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Alphabet Successfully Connects Two Countries With Wireless Communication

Yusuf Balogun
Yusuf Balogun
Yusuf is a law graduate and freelance journalist with a keen interest in tech reporting.

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Google’s parent firm, Alphabet, has successfully connected broadband Internet to two countries, Congo River, in Brazzaville, Republic of Congo, and Golden Sands, in the Democratic Republic of the Congo to aid wireless communication. 

 The connection cut across the river through aerial beams to the deepest river in the world, with up to 20Gbps+ data transmitted between the two cities.

 Within 20 days, this connection was said to have delivered almost 700 TB of data with 99.9% dependability. Even if the information is stored in other regions of the world, this amount of data isn’t bad.

 The project is part of Google’s parent firm Alphabet’s “Project Taara,” and it intends to reduce the “difficult connectivity gap between Brazzaville and Kinshasa.”

 Alphabet released 35 enormous solar-powered balloons in Kenya for the Project Loon project more than a year ago to bring 4G signals to the country’s central and western regions, forming a mesh network to give Internet services to individuals in remote places.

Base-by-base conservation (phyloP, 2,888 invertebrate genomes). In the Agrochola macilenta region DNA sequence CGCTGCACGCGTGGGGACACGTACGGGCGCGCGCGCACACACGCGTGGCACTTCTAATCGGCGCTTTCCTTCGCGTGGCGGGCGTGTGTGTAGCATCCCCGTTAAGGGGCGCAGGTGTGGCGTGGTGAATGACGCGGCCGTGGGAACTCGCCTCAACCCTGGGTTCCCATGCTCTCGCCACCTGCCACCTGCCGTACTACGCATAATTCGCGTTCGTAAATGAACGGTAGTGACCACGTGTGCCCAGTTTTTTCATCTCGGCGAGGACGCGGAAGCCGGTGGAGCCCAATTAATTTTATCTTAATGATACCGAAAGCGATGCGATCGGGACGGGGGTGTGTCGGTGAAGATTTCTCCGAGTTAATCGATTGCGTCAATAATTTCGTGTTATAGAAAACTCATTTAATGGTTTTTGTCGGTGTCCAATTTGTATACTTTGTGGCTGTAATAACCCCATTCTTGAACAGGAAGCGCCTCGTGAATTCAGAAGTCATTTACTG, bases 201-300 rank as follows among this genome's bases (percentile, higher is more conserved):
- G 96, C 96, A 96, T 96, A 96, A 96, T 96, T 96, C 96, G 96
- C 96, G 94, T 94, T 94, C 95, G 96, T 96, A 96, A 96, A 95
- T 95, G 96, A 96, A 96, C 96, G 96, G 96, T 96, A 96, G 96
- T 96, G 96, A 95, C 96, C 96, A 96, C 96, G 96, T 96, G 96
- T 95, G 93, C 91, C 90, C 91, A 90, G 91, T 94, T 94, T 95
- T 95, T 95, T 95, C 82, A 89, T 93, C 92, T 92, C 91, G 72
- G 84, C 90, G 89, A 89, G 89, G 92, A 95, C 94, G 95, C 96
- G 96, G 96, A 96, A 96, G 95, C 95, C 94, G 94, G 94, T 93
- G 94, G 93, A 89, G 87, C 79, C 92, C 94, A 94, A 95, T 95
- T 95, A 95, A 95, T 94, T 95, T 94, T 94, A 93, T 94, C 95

However, Alphabet halted the Project Loon project in January of this year, putting an end to the company’s research into spreading wireless Internet via stratospheric helium balloons. 

 Following that, Project Taara, which arose from Project Loon, made significant progress and demonstrated that they had kept the Project Loon Free Space Optical Communication link method.

 The Taara project proposes to connect Brazzaville, Republic of Congo and Kinshasa, the Democratic Republic of the Congo, but between them is the Congo River — the deepest river in the world and the deepest river in the Midwest.

 The long river is also the world’s second-largest river and the only one that passes through the equator twice. The circumstances are challenging. As a result, Internet access in Kinshasa is prohibitively expensive.

 Taara devices can dynamically alter their laser power to improve the pointing and tracking capabilities of wireless optical communications when faced with haze, light rain, birds, or other obstructions.



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